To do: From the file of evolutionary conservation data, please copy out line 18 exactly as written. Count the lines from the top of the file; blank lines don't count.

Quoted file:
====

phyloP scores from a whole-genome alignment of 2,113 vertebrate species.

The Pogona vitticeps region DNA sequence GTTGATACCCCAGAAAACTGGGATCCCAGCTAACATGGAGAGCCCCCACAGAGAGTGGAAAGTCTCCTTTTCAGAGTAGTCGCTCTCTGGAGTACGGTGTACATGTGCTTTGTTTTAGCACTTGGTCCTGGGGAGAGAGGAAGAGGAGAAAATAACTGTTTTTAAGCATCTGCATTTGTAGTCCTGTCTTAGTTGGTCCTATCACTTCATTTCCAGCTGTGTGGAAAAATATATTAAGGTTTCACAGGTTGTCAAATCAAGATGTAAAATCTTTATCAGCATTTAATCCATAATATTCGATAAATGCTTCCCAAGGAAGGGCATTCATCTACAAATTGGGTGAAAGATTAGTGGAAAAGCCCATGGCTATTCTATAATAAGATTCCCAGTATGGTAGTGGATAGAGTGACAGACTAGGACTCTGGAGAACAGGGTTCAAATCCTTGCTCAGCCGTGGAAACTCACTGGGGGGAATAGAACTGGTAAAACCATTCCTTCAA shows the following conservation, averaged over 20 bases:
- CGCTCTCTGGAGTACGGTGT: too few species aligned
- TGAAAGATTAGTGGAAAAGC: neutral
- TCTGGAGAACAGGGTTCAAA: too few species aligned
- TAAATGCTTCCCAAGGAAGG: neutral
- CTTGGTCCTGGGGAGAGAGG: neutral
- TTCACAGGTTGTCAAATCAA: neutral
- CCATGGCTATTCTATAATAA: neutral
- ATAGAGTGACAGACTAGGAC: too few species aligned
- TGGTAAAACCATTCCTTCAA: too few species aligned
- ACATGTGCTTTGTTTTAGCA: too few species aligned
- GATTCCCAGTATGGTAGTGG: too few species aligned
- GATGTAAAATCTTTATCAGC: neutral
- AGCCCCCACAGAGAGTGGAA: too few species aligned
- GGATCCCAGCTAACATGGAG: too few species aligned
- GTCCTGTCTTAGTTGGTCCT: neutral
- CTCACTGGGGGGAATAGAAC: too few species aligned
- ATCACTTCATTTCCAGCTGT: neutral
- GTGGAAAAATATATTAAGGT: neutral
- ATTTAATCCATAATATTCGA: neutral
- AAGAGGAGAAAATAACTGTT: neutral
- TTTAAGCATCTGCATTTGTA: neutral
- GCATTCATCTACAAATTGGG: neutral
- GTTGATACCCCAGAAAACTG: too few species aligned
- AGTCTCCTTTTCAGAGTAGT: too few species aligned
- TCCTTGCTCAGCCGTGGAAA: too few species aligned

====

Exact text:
- CTCACTGGGGGGAATAGAAC: too few species aligned